Monthly Archives: November 2011

Gat ANDRES BONIFACIO sa Baryang Sampung Piso (Andres Bonifacio in Ten Peso Coin)


This post is dedicated to one of Philippines great hero Andres Bonifacio who’s birthday is November 30.  The bust image of Andres Bonifacio can be found in the ten peso coin together with Apolinario Mabini, another Philippine hero.

Here are some facts about Andres Bonifacio:

REAL NAME: Andres Bonifacio y de Castro

BORN: November 30, 1863 in Tondo, Manila
The feast date of Saint Andrew the Apostle whom he was named.
He is the eldest of five children.

FATHER: Santiago Bonifacio, a tailor and a former “teniente mayor” of Tondo

MOTHER: Catalina de Castro, a worker at a cigarette factory

SPOUSE: Gregoria de Jesus (also a Philippine hero)
Gregoria de Jesus is his second wife whom he married on 1893.  They had a son but died in infancy.
He was first married to a certain Monica who died of leprosy.

DIED: May 10, 1897
Died from execution at Maragondon Cavite City at the age of 33

KNOWN FOR: Philippine Revolution

He joined Rizal’s La Liga Filipina an organization which called for political reform in the colonial government of the Philippines but was disbanded after Rizal’s arrest and deportation.

He founded the Katipunan on July 7, 1892.  Katipunan is “Kataastaasang Kagalanggalangang Katipunan ng mga Anak ng Bayan (“Highest and Most Respected Society of the Children of the Country).  A secret society seeking independence from Spain through armed revolt.  His pseudonym was “May Pag-asa” (There is Hope).

He is also considered by some Filipino historians to be the first President but he is not officially recognized.

EDUCATION: no formal schooling
He dropped out from school to support his siblings after his parents died

Sold canes and paper fans he made himself and made posters for business firms.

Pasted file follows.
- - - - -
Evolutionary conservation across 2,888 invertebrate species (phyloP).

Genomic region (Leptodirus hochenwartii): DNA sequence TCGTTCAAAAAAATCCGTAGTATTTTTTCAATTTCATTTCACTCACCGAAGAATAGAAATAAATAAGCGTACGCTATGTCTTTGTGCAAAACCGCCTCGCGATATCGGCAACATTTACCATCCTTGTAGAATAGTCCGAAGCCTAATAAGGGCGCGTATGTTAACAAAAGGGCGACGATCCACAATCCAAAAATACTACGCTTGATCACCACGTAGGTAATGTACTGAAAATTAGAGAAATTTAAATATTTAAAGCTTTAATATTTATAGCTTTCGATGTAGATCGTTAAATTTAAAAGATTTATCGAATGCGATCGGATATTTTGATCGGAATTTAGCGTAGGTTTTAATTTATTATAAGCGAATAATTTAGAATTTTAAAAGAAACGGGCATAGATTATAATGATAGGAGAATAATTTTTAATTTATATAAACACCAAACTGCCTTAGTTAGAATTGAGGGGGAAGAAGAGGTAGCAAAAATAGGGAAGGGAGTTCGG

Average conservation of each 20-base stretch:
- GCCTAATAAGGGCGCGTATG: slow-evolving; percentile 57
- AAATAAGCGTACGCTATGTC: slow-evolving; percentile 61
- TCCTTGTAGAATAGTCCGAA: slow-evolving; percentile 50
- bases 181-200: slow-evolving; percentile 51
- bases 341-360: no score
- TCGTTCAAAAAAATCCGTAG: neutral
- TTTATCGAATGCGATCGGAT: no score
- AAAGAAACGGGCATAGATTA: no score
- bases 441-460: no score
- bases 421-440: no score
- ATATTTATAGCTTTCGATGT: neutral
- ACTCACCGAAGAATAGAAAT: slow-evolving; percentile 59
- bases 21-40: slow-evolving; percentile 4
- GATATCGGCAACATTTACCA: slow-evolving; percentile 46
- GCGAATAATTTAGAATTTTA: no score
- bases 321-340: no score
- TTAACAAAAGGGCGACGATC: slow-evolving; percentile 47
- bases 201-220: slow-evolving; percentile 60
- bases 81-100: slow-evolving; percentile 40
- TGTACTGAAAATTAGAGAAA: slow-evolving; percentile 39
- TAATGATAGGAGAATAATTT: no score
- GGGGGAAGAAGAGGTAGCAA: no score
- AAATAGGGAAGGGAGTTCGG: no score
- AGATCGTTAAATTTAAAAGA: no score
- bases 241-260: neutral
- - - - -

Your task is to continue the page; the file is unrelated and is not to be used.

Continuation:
Worked as a “mandatorio” for the British trading firm Fleming and Company

Worked as a “bodeguero (warehouseman) for the German firm Fressel and Company

A part time actor in “moro-moro” plays


More details about Andres Bonifacio here


Summer kids, lollipops and a song


I took this photo one summer Sunday morning while doing a leisurely walk along the bay in a popular park in Manila.  The summer temperature is probably the reason why the mother of these kids let them play without shirts.  The innocence  in the faces of these shirtless kids with lollipops reminds me of a song from a Filipino folk/rock band “ASIN” titled “Masdan Mo ang Mga Bata”.  


Ikaw ba’y nalulungkot
Ikaw ba’y nag-iisa
Walang kaibigan
Walang kasama
Ikaw ba’y nalilito
Pag-iisip mo’y nagugulo
Sa buhay ng tao
Sa takbo ng buhay mo

Ikaw ba’y isang mayaman
O ika’y isang mahirap lang
Sino sa inyong dalawa
Ang mas nahihirapan

Masdan mo ang mga bata
Masdan mo ang mga bata
Ikaw ba’y walang nakikita
Sa takbo ng buhay nila

Masdan mo ang mga bata
Ang buhay ay hawak nila
Masdan mo ang mga bata
Ang sagot ay ‘yong makikita

Ikaw ba’y ang taong
Walang pakialam sa mundo
Ngunit ang katotohanan
Ikaw ma’y naguguluhan

Tayo ay naglalakbay
Habol natin ang buhay
Ngunit ang maging bata ba’y tulay
Tungo sa hanap nating buhay

Masdan mo ang mga bata
Ang aral sa kanila makukuha
Ano nga ba ang gagawin
Sa buhay na hindi naman sa atin

Itanong mo sa mga bata
Itanong mo sa mga bata
Ano ang kanilang nakikita
Sa buhay na hawak nila

Masdan mo ang mga bata
Sila ang tunay na pinagpala
Kaya dapat nating pahalagahan
Dapat din kayang kainggitan

Try to look in the eyes of a child and you will understand the message of this song whatever language you speak and whatever race you belong . 

All answers to life’s questions can be found in the eyes of a child.  They are the ones who hold the truth, they are the ones who are truly blessed.

Siling Labuyo (Chili Pepper)




Siling Labuyo or Chili Pepper (Scientific Name: Capsicum frutescens) is a common backyard plant in the Philippines especially in the province.  Its plant growing to a height of 0.8 to 1.5 meters only, thus the city people or those who doesn’t have a garden or extra lot can cultivate them in a flower pot.   The leaves (dahon ng sili) are known source of iron and calcium and Filipinos use them as vegetable and a popular ingredient to Filipino dishes such as “tinola” and “monggo”. 

The pepper fruit (sili) grows numerously per one stem and are in bright red when ripe.  It grows to 1.5 to 2.5 cm long.  Filipinos believe that the smaller and the brighter the red color of the pepper fruit is, the stronger the chili taste is.  Filipinos love to eat them raw like crushing them in vinegar sauce or mix them with other condiments or make them into chili sauce.  They also mix them in dishes especially with “ginataan” and to almost all kinds of appetizers.  They are most popular in the Bicol Region.